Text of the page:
- Boeing Co. delayed deliveries of more than three dozen flights and projected a deeper loss than analysts expected as the coronavirus pandemic continues to threaten corporate and international travel.
Eighteen 737 Max jets that were expected to be postponed this year and the next will be delivered in 2023 and 2024, the carrier said in a regulatory filing Tuesday. American Airlines will also take fourteen 787-8 planes at the end of the first quarter of the next year instead of this year. Another five of this wide aircraft will be converted to the 787- 9 version, with shipments delayed until 2023.
The first-quarter adjusted loss will be$ 4.29 to$ 4.41 a share, American said. Analysts projected$ 4.05, according to the average of the estimates compiled by Bloomberg. In 2019, revenues will decline from the same quarter to 62% before the pandemic decimated travel. The Fort Worth, Texas-based company previously said that the drop could reach 65%.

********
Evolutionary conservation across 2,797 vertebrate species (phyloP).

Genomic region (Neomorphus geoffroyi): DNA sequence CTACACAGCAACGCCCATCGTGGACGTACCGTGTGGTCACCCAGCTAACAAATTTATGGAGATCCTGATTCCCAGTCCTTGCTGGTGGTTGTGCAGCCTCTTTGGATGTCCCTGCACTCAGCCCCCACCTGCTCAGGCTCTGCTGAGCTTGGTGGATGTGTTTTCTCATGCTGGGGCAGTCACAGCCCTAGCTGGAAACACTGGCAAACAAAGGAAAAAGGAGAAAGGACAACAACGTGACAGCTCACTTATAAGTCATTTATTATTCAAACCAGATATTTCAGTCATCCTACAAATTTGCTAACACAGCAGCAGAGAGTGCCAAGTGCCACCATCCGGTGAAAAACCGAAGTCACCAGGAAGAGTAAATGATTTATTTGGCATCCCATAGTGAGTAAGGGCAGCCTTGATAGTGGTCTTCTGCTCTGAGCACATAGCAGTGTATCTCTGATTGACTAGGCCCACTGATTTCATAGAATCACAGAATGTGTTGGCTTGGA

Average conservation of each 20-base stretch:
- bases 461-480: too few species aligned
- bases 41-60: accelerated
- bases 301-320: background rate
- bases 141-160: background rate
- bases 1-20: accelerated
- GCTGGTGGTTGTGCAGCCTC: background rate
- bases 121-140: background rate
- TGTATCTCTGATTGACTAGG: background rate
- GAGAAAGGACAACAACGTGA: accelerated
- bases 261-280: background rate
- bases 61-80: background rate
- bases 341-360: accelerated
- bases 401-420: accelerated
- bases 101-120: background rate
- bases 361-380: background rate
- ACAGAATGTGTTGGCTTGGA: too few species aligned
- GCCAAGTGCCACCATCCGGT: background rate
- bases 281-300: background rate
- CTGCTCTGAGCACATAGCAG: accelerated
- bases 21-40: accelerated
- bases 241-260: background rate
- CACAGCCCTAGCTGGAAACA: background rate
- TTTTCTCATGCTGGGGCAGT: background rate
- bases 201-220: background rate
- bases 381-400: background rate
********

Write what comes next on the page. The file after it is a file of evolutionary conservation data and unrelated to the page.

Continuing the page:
The American revenue projection meshed with a similar outlook from United Airlines Holdings Inc. as higher vaccinations against Covid 19 fuel a rebound in domestic flying. However, international and business demand has fallen to 80% below pre-pandemic levels.
The optimism over domestic travel was dealt a blow Tuesday as U.S. health officials call for an immediate pause in the use of Johnson Johnson's vaccine over concerns about blood clots.
American dropped 2.9% at 11: 03 a.m. to$ 22.25 in New York, with much of the decline spurred by the J& J news. Other airlines and cruise lines declined as well, Boeing rose to$ 251.71 less than 1% to$ 2001.91. The United States' first-quarter loss excluding credits linked to federal payroll aid and the costs of an employee early retirement program is expected to be as much as$ 2.8 billion, said the carrier.
The airline projected burning an average of$ 27 million a day in cash for the quarter compared to the previous guidance of$ 30 million. Its October burn rate turned positive in March, excluding principal and severance payments. For more articles like this, please visit bloomberg.com at bloomberg.com.
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